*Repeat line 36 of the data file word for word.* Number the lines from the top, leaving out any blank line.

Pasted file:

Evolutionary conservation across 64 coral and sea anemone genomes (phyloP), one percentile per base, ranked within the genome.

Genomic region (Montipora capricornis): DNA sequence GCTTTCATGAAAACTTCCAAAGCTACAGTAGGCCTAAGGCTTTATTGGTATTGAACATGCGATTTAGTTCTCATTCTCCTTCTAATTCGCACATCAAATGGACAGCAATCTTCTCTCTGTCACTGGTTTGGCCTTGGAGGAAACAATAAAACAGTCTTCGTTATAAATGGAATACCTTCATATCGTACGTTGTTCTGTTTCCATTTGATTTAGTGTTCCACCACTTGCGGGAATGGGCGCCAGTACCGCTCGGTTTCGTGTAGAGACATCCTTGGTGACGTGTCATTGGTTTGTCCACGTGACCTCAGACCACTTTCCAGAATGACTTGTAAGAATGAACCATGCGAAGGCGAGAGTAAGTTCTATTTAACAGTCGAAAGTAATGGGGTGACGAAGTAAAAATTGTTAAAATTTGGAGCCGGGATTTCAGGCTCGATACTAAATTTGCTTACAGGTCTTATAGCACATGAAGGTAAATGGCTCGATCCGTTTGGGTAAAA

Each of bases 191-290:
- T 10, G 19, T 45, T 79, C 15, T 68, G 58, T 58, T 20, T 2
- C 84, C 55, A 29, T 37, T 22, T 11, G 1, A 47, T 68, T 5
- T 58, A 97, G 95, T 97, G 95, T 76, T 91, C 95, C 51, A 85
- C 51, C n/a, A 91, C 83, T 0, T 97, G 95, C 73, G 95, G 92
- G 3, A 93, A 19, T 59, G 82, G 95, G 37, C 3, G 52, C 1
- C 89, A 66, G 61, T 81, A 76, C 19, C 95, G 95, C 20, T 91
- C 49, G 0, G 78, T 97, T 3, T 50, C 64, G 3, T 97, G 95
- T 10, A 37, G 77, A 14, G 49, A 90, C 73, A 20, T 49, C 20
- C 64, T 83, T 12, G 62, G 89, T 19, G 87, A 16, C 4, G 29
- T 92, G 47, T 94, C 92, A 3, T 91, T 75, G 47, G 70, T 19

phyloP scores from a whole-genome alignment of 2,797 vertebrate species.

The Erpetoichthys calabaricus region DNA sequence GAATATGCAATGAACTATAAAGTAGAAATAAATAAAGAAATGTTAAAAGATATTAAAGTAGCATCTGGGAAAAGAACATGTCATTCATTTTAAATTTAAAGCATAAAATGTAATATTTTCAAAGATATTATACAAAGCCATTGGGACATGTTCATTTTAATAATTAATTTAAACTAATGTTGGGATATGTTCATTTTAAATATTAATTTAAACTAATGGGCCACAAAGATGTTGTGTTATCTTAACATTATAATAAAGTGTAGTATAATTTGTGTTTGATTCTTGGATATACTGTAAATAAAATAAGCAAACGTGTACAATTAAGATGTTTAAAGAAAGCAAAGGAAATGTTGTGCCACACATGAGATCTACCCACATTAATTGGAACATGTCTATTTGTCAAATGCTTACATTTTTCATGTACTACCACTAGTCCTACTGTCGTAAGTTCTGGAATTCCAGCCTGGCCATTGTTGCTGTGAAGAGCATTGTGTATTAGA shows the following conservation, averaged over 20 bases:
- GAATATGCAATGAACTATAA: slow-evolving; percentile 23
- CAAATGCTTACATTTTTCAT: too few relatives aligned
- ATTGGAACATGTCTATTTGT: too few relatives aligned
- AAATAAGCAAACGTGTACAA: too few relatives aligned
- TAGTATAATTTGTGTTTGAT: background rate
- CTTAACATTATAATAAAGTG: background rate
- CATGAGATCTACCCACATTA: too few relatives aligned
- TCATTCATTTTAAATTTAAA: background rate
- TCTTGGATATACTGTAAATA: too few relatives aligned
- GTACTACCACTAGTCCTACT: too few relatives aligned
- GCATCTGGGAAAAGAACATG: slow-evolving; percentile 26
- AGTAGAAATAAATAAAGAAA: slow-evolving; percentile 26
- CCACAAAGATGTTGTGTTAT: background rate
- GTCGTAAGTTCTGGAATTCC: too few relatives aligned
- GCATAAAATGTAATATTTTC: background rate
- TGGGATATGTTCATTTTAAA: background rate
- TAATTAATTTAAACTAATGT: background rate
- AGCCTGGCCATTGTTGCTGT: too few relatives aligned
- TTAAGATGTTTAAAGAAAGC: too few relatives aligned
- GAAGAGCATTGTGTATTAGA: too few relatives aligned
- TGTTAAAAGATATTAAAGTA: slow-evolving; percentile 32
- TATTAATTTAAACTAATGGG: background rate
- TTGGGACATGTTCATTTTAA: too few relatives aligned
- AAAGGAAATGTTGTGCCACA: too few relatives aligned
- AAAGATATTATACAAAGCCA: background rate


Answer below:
- TGTTAAAAGATATTAAAGTA: slow-evolving; percentile 32